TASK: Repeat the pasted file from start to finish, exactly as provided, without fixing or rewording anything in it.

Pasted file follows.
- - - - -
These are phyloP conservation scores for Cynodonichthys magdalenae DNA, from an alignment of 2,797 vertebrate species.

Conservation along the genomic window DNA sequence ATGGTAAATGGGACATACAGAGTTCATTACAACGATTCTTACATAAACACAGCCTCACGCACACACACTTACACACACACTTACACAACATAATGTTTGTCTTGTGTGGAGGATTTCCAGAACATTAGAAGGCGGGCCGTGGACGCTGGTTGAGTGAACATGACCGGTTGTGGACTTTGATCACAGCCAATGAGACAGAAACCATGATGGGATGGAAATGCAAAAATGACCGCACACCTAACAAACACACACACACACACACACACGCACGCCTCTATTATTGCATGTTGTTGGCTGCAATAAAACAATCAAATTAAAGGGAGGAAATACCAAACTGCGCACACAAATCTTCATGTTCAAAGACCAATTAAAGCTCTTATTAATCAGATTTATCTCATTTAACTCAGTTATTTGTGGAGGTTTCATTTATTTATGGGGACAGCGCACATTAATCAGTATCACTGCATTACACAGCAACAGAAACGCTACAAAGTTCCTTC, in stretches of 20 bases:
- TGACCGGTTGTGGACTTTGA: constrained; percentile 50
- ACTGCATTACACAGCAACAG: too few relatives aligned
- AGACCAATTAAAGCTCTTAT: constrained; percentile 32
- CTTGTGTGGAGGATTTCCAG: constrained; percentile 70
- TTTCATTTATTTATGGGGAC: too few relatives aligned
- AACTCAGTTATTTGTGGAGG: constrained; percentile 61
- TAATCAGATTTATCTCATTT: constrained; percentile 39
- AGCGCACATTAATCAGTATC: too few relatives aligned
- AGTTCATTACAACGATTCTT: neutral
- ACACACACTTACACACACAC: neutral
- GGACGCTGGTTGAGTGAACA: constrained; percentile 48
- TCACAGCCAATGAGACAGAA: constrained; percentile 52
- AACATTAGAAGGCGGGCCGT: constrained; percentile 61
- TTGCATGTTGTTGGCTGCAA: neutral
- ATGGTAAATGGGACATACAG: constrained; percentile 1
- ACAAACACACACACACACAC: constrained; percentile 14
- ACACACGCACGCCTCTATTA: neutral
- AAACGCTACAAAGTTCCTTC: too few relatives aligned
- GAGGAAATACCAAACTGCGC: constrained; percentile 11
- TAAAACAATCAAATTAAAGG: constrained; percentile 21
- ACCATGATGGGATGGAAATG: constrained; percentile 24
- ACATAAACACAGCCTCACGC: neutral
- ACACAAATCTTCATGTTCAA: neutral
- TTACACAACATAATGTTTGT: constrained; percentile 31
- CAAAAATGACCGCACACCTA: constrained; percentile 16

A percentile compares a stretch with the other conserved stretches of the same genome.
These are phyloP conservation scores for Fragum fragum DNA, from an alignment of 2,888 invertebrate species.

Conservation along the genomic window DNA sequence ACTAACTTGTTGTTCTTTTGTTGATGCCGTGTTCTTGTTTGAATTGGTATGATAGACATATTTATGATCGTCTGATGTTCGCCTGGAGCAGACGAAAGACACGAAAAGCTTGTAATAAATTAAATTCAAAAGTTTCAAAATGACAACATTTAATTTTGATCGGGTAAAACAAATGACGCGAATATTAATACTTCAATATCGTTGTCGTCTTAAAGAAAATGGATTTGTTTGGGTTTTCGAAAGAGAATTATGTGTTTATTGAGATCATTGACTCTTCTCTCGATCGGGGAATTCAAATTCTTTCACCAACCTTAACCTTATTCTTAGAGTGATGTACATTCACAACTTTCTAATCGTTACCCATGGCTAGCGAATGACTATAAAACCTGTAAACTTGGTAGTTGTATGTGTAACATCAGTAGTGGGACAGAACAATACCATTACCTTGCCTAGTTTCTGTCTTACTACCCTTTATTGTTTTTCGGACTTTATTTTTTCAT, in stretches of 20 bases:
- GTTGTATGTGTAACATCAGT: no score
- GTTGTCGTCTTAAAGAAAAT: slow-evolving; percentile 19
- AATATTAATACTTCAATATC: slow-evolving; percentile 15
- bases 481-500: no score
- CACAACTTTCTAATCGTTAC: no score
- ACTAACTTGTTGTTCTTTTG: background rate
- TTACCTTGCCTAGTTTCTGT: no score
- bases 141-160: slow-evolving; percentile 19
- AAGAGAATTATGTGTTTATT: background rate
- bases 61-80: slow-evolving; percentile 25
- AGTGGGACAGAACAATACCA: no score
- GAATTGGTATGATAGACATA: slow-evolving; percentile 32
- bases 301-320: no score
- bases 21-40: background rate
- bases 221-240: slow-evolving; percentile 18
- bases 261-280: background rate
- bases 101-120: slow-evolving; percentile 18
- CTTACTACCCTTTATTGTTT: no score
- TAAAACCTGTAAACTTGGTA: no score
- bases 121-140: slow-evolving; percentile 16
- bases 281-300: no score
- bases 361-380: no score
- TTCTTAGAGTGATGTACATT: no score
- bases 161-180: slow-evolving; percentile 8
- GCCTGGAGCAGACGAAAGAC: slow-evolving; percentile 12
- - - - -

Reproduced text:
These are phyloP conservation scores for Cynodonichthys magdalenae DNA, from an alignment of 2,797 vertebrate species.

Conservation along the genomic window DNA sequence ATGGTAAATGGGACATACAGAGTTCATTACAACGATTCTTACATAAACACAGCCTCACGCACACACACTTACACACACACTTACACAACATAATGTTTGTCTTGTGTGGAGGATTTCCAGAACATTAGAAGGCGGGCCGTGGACGCTGGTTGAGTGAACATGACCGGTTGTGGACTTTGATCACAGCCAATGAGACAGAAACCATGATGGGATGGAAATGCAAAAATGACCGCACACCTAACAAACACACACACACACACACACACGCACGCCTCTATTATTGCATGTTGTTGGCTGCAATAAAACAATCAAATTAAAGGGAGGAAATACCAAACTGCGCACACAAATCTTCATGTTCAAAGACCAATTAAAGCTCTTATTAATCAGATTTATCTCATTTAACTCAGTTATTTGTGGAGGTTTCATTTATTTATGGGGACAGCGCACATTAATCAGTATCACTGCATTACACAGCAACAGAAACGCTACAAAGTTCCTTC, in stretches of 20 bases:
- TGACCGGTTGTGGACTTTGA: constrained; percentile 50
- ACTGCATTACACAGCAACAG: too few relatives aligned
- AGACCAATTAAAGCTCTTAT: constrained; percentile 32
- CTTGTGTGGAGGATTTCCAG: constrained; percentile 70
- TTTCATTTATTTATGGGGAC: too few relatives aligned
- AACTCAGTTATTTGTGGAGG: constrained; percentile 61
- TAATCAGATTTATCTCATTT: constrained; percentile 39
- AGCGCACATTAATCAGTATC: too few relatives aligned
- AGTTCATTACAACGATTCTT: neutral
- ACACACACTTACACACACAC: neutral
- GGACGCTGGTTGAGTGAACA: constrained; percentile 48
- TCACAGCCAATGAGACAGAA: constrained; percentile 52
- AACATTAGAAGGCGGGCCGT: constrained; percentile 61
- TTGCATGTTGTTGGCTGCAA: neutral
- ATGGTAAATGGGACATACAG: constrained; percentile 1
- ACAAACACACACACACACAC: constrained; percentile 14
- ACACACGCACGCCTCTATTA: neutral
- AAACGCTACAAAGTTCCTTC: too few relatives aligned
- GAGGAAATACCAAACTGCGC: constrained; percentile 11
- TAAAACAATCAAATTAAAGG: constrained; percentile 21
- ACCATGATGGGATGGAAATG: constrained; percentile 24
- ACATAAACACAGCCTCACGC: neutral
- ACACAAATCTTCATGTTCAA: neutral
- TTACACAACATAATGTTTGT: constrained; percentile 31
- CAAAAATGACCGCACACCTA: constrained; percentile 16

A percentile compares a stretch with the other conserved stretches of the same genome.
These are phyloP conservation scores for Fragum fragum DNA, from an alignment of 2,888 invertebrate species.

Conservation along the genomic window DNA sequence ACTAACTTGTTGTTCTTTTGTTGATGCCGTGTTCTTGTTTGAATTGGTATGATAGACATATTTATGATCGTCTGATGTTCGCCTGGAGCAGACGAAAGACACGAAAAGCTTGTAATAAATTAAATTCAAAAGTTTCAAAATGACAACATTTAATTTTGATCGGGTAAAACAAATGACGCGAATATTAATACTTCAATATCGTTGTCGTCTTAAAGAAAATGGATTTGTTTGGGTTTTCGAAAGAGAATTATGTGTTTATTGAGATCATTGACTCTTCTCTCGATCGGGGAATTCAAATTCTTTCACCAACCTTAACCTTATTCTTAGAGTGATGTACATTCACAACTTTCTAATCGTTACCCATGGCTAGCGAATGACTATAAAACCTGTAAACTTGGTAGTTGTATGTGTAACATCAGTAGTGGGACAGAACAATACCATTACCTTGCCTAGTTTCTGTCTTACTACCCTTTATTGTTTTTCGGACTTTATTTTTTCAT, in stretches of 20 bases:
- GTTGTATGTGTAACATCAGT: no score
- GTTGTCGTCTTAAAGAAAAT: slow-evolving; percentile 19
- AATATTAATACTTCAATATC: slow-evolving; percentile 15
- bases 481-500: no score
- CACAACTTTCTAATCGTTAC: no score
- ACTAACTTGTTGTTCTTTTG: background rate
- TTACCTTGCCTAGTTTCTGT: no score
- bases 141-160: slow-evolving; percentile 19
- AAGAGAATTATGTGTTTATT: background rate
- bases 61-80: slow-evolving; percentile 25
- AGTGGGACAGAACAATACCA: no score
- GAATTGGTATGATAGACATA: slow-evolving; percentile 32
- bases 301-320: no score
- bases 21-40: background rate
- bases 221-240: slow-evolving; percentile 18
- bases 261-280: background rate
- bases 101-120: slow-evolving; percentile 18
- CTTACTACCCTTTATTGTTT: no score
- TAAAACCTGTAAACTTGGTA: no score
- bases 121-140: slow-evolving; percentile 16
- bases 281-300: no score
- bases 361-380: no score
- TTCTTAGAGTGATGTACATT: no score
- bases 161-180: slow-evolving; percentile 8
- GCCTGGAGCAGACGAAAGAC: slow-evolving; percentile 12